Liverpool-based Ladytron’s electrifying show at the 9:30 Club was exactly what one would expect from a band that literally started the electroclash movement and heavily influenced an entire generation of bands like Empire Of The Sun, Holy Ghost, Royksopp, Yelle, and Client, to name a few…and practically the entirely neo-electro movement, in truth. It would not be an exaggeration to put Ladytron’s legacy near New Order’s—you know you have longevity in the flash-in-pan electro scene when you can release a greatest hits album of ten years, like Ladytron has. While some of their contemporaries like Miss Kittin and Felix Da Housecat and the electroclash movement as a whole lost its luster in the pop-music zeitgeist, Ladytron continued their reign by consistently putting out excellent albums. A decade-long career and five stellar album releases later, Ladytron proved equally relevant and original [stodgy “forefather” label be damned] as when they first introduced their synth-driven electropop sound.
Since the days of Kraftwerk, it is no big secret that it’s pretty hard to make knob-twiddling and keyboard-button-pushing sexy or particularly thrilling live—it’s the nature of the beast when it comes to electronica. Ladytron’s live show, however, was a really interesting mix of light and well…magic. The band and a well-executed light show were the only components yet they proved more than ample. Lead vocalist Helen Marnie was channeling some sort of a Princess Leia-meet choirgirl-meet nun white get-up, while Mira Aroyo resembled a beautiful porcelain doll. The combined effect was something best described as “demure/pneumatic babydoll chique.” They weren’t going for “sexy” but it was mannequin hot nevertheless—thrilling you with chillness?
The band opened with “Ghosts,” “International Dateline” [whose refrain, “International dateline; let’s end it here” was particularly modern and apropos in its sentiment] and with a new song called “Mirage” off their September-released album, Gravity The Seducer. Helen Marnie was doing the majority of the vocals, in a Jane Birkin-esque lilt, which isn’t always the case on their albums where the two vocalist share in their efforts. It wasn’t until “True Mathematics” that Mira Aroyo stepped away from her very concerted synth-operating duties to deliver an adorably-cute Bulgarian nursery-rhyme vocal on the song. As a fellow countrywoman, there is no doubt that Mira is, by FAR, the coolest and greatest Bulgarian export, period—and no, don’t groan about how there are no other Bulgarian exports! It is especially endearing that so many of the Bulgarian lyrics she sings are all either snippets from old folk rhymes or are very haiku-esque and sparse, yet she delivers them in this brilliant stern-detached-school-marm-way that works so perfectly. No wonder the Bulgarian contingent in the audience last night chanted, “Mira, ti si super!” [Mira, you are the best!].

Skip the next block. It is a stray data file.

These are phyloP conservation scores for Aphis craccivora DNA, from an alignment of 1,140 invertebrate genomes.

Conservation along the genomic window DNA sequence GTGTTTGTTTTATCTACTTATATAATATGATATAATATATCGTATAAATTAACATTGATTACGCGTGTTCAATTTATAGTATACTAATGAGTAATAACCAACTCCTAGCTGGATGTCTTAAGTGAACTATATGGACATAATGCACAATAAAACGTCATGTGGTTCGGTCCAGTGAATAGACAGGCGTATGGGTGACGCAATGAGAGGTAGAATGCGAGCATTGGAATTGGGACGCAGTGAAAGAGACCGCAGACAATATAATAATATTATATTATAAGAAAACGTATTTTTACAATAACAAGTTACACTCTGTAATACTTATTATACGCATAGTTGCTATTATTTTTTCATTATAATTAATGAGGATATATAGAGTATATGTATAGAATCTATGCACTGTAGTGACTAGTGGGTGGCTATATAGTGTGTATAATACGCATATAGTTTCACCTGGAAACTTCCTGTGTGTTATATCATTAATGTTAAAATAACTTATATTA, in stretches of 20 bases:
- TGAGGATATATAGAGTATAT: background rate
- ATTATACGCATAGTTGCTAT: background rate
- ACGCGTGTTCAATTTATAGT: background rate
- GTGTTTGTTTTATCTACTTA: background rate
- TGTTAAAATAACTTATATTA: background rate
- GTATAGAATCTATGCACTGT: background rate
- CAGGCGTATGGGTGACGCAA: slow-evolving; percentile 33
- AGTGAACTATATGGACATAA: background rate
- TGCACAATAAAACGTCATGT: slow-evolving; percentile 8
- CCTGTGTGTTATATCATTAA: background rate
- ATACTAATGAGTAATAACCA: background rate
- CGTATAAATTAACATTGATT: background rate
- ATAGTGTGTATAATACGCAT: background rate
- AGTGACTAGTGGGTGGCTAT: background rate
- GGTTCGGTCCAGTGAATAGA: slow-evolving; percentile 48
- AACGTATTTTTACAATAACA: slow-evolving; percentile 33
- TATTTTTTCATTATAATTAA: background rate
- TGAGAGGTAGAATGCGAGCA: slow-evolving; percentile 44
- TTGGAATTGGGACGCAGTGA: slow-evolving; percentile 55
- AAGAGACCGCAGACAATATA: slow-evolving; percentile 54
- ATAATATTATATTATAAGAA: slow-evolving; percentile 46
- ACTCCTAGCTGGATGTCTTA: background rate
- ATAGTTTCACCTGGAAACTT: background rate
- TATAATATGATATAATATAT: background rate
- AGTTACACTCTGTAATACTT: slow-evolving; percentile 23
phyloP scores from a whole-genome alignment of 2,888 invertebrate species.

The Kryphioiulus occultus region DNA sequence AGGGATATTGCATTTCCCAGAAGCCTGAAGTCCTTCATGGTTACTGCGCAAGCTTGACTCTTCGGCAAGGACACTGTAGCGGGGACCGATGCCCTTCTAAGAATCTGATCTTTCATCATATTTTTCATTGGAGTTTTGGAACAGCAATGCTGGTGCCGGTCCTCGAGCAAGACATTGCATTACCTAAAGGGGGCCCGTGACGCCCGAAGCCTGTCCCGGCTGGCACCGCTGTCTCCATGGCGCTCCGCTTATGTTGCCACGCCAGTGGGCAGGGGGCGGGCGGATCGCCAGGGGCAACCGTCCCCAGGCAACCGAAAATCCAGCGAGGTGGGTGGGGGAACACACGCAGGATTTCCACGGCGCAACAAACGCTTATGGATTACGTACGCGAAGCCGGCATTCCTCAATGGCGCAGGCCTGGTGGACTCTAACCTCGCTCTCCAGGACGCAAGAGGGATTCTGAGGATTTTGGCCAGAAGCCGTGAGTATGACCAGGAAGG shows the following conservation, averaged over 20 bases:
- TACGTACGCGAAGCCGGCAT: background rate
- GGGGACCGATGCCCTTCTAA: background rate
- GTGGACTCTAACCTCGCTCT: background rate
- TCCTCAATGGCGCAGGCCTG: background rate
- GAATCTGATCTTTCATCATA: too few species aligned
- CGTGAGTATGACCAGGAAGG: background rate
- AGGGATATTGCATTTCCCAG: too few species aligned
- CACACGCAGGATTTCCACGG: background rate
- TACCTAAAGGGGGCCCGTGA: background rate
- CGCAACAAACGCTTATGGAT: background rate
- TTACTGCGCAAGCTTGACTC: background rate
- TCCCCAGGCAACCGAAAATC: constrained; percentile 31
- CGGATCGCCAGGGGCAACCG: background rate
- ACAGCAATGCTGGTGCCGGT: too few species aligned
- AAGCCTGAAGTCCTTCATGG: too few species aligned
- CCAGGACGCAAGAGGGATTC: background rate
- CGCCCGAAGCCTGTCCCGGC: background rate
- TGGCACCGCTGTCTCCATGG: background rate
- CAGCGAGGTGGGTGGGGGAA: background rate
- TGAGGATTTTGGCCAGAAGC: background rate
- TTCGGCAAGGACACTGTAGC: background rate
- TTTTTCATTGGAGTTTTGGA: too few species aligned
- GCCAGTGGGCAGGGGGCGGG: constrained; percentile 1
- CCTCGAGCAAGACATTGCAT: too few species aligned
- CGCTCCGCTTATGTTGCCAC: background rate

The energy continued to build with Ladytron’s performance of their hits—“Runaway,” “Ace Of Hz” [both off their more recent releases], “Discotraxx,” and “Seventeen.” The song’s “They only want you when you are 17, when you are 21, you are no fun,” was a cheeky commentary on the length of the pop culture attention span nowadays. They also performed “White Elephant” off the new album and “Little Black Angel” from their greatest hits album. The show ended with a raucous performance of “Destroy Everything You Touch” that was especially apropos—sonic destruction of awesomeness abounded.
The show was a testament to what has kept Ladytron going through an entire decade with such sustained success—their music might be machine-made but it has always remained organic and melodic despite its method of creation. While knob-twiddling and button-pushing has become the norm, they’ve always kept their hand on the human pulse.